Traffic reports indicate dissatisfaction. The California Association of Realtors’ buyer/seller survey indicates 51 percent of experienced buyers and 53 percent of first-time buyers considered not using an agent. The National Association of Realtors’ recent technology survey revealed 35 percent of agents still don’t have a Web site, let alone a blog.
This boulder weighs heavy because as I see it agents and brokers have tremendous value that none of the rolling-stone preachers are teaching them to leverage: their brains. No software can reproduce that. No way can you zestify a seasoned local perspective as if it were a house value. But I do know this — technology can help leverage that perspective to a place where value can become indisputable.
I’ll turn you onto something strong
Facebook announced that it will open its platform up to third-party developers, allowing anyone to create extendable widgets for use on Facebook pages. Facebook founder Mark Zuckerberg told a crowd of developers that the company won’t take a cut of revenues generated by the widgets: “That’s all your revenue. And it’s good for Facebook because, if you’re building great applications, it is a service to our users.”
A service to our users. That’s my point. It’s always my point. How can I help real estate make this point?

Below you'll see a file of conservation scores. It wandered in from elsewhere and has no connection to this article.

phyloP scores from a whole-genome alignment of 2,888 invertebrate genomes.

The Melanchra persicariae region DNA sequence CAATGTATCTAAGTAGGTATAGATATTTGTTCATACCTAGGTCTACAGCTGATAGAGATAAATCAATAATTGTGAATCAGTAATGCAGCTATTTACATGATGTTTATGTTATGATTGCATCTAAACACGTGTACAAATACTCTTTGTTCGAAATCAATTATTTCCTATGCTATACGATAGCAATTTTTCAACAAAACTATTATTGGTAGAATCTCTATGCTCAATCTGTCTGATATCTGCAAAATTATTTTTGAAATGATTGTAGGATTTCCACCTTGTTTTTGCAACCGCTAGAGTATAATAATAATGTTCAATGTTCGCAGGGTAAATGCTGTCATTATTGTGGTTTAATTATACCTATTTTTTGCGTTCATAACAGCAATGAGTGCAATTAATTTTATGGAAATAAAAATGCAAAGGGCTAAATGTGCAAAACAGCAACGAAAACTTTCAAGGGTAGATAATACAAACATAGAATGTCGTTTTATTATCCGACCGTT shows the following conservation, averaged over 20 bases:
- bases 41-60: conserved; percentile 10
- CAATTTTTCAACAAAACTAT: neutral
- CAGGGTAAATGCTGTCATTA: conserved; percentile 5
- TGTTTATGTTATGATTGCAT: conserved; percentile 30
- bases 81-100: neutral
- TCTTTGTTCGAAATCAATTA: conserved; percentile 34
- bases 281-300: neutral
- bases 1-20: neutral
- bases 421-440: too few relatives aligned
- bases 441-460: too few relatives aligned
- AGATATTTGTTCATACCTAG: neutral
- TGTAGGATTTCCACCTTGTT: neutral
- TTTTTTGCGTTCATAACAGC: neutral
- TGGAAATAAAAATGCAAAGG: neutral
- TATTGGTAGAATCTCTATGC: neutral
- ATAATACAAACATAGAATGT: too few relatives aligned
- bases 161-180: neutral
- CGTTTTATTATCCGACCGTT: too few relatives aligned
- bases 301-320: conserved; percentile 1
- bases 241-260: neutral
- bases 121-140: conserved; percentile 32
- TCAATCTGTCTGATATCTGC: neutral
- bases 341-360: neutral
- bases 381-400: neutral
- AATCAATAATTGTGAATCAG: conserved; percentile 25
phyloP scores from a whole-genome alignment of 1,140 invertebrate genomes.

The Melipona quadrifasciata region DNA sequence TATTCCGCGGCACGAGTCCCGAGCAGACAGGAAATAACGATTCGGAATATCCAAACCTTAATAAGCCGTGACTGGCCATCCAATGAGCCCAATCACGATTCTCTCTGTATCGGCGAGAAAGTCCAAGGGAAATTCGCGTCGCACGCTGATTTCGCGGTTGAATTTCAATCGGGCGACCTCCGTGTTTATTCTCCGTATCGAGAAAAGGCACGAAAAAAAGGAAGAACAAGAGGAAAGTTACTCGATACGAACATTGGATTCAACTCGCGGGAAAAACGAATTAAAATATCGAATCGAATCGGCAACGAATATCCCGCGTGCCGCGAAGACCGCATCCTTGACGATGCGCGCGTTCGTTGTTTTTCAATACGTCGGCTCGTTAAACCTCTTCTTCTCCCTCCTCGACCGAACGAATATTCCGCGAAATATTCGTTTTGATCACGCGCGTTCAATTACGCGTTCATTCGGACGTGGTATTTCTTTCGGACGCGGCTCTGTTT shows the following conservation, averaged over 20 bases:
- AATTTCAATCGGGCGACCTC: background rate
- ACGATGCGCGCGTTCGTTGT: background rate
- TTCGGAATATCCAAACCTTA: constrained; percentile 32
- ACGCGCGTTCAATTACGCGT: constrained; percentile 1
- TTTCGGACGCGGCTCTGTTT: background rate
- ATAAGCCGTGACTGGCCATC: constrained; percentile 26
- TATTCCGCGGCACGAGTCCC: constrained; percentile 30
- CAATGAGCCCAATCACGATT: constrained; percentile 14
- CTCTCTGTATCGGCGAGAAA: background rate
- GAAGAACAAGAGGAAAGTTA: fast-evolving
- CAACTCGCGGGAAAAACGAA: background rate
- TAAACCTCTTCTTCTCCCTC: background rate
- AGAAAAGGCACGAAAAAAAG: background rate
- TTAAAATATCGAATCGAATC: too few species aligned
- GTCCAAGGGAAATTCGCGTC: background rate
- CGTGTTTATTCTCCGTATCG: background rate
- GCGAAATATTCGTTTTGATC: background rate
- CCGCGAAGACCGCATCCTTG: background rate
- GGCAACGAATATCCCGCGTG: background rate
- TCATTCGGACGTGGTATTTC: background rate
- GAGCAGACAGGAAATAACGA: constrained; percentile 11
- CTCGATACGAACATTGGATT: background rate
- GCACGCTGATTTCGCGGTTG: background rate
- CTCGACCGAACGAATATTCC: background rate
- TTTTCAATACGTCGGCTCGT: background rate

Here’s how well that point translates to Facebook:
Facebook grows 3 percent a week (700,000 new members). The fastest-growing demographic is 25 years and older — real estate’s prime candidate. It is the sixth-most-trafficked site on the Web, by some accounts. The site boasts great apps that include invites, photos and plug-ins. At the core is the “social graph” — a network of connections members use to share information.
More than 130 million American consumers weaned on the Web and empowered by contributory social platforms such as Facebook and LinkedIn are interacting online as effortlessly as people used to offline. This is the path real estate must take. It’s not only the safest, most conventional, inside-the-box thinking there is, but it’s the cornerstone of what real estate always was: one big social network made up of buyers, sellers, voyeurs and agents.
For the 35 percent of those who are not online, for anyone thinking that national listings should not be a part of every agent’s Web site, that blogs about your neighborhood are a waste of time or that user-generated feedback isn’t the holy grail of traffic, you are on the gurney heading off the bleeding edge and into the morgue.
Embracing the ethos of the online social network allows agents and brokers to be the type of individuals they truly are and convey the things technology can never replace — their knowledge, their penchant for sharing information about their community and their desire to help people.
Mama told you not to look into the eyes of the sun
But mama, that’s where the fun is.
Marc Davison is a national speaker and vice president of OnBoard, a real estate data provider based in New York. He can be reached at email@example.com.